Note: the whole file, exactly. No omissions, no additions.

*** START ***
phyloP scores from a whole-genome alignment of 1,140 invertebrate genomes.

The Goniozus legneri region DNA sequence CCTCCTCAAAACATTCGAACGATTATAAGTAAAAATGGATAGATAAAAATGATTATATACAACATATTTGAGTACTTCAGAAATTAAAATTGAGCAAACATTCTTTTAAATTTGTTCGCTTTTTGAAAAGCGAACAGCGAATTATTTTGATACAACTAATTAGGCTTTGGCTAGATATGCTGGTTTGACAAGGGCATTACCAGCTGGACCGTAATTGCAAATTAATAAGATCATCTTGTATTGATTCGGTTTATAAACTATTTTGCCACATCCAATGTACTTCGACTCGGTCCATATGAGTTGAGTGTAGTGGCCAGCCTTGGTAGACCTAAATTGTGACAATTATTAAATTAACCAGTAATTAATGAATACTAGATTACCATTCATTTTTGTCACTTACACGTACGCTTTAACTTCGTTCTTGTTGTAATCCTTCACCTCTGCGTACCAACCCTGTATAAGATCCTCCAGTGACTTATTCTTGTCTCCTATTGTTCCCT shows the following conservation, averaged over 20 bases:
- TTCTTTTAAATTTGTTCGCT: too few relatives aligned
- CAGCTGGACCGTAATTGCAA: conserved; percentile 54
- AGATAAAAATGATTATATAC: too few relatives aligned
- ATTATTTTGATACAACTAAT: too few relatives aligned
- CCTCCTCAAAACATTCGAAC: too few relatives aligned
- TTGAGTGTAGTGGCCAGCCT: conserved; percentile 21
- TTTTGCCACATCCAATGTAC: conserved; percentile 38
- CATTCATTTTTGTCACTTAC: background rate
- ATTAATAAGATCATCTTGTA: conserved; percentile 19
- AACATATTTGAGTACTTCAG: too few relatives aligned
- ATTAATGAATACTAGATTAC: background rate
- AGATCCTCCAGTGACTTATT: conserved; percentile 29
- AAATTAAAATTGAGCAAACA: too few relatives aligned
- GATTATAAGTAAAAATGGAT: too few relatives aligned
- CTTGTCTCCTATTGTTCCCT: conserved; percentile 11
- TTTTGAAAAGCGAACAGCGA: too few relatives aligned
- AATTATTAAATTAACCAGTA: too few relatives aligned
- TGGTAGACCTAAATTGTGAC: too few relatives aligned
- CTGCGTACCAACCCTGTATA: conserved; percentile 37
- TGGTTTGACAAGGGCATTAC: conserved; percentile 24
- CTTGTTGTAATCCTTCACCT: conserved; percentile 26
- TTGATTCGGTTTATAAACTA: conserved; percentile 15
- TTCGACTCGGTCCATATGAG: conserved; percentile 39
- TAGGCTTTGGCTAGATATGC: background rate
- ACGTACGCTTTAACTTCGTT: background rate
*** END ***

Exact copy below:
phyloP scores from a whole-genome alignment of 1,140 invertebrate genomes.

The Goniozus legneri region DNA sequence CCTCCTCAAAACATTCGAACGATTATAAGTAAAAATGGATAGATAAAAATGATTATATACAACATATTTGAGTACTTCAGAAATTAAAATTGAGCAAACATTCTTTTAAATTTGTTCGCTTTTTGAAAAGCGAACAGCGAATTATTTTGATACAACTAATTAGGCTTTGGCTAGATATGCTGGTTTGACAAGGGCATTACCAGCTGGACCGTAATTGCAAATTAATAAGATCATCTTGTATTGATTCGGTTTATAAACTATTTTGCCACATCCAATGTACTTCGACTCGGTCCATATGAGTTGAGTGTAGTGGCCAGCCTTGGTAGACCTAAATTGTGACAATTATTAAATTAACCAGTAATTAATGAATACTAGATTACCATTCATTTTTGTCACTTACACGTACGCTTTAACTTCGTTCTTGTTGTAATCCTTCACCTCTGCGTACCAACCCTGTATAAGATCCTCCAGTGACTTATTCTTGTCTCCTATTGTTCCCT shows the following conservation, averaged over 20 bases:
- TTCTTTTAAATTTGTTCGCT: too few relatives aligned
- CAGCTGGACCGTAATTGCAA: conserved; percentile 54
- AGATAAAAATGATTATATAC: too few relatives aligned
- ATTATTTTGATACAACTAAT: too few relatives aligned
- CCTCCTCAAAACATTCGAAC: too few relatives aligned
- TTGAGTGTAGTGGCCAGCCT: conserved; percentile 21
- TTTTGCCACATCCAATGTAC: conserved; percentile 38
- CATTCATTTTTGTCACTTAC: background rate
- ATTAATAAGATCATCTTGTA: conserved; percentile 19
- AACATATTTGAGTACTTCAG: too few relatives aligned
- ATTAATGAATACTAGATTAC: background rate
- AGATCCTCCAGTGACTTATT: conserved; percentile 29
- AAATTAAAATTGAGCAAACA: too few relatives aligned
- GATTATAAGTAAAAATGGAT: too few relatives aligned
- CTTGTCTCCTATTGTTCCCT: conserved; percentile 11
- TTTTGAAAAGCGAACAGCGA: too few relatives aligned
- AATTATTAAATTAACCAGTA: too few relatives aligned
- TGGTAGACCTAAATTGTGAC: too few relatives aligned
- CTGCGTACCAACCCTGTATA: conserved; percentile 37
- TGGTTTGACAAGGGCATTAC: conserved; percentile 24
- CTTGTTGTAATCCTTCACCT: conserved; percentile 26
- TTGATTCGGTTTATAAACTA: conserved; percentile 15
- TTCGACTCGGTCCATATGAG: conserved; percentile 39
- TAGGCTTTGGCTAGATATGC: background rate
- ACGTACGCTTTAACTTCGTT: background rate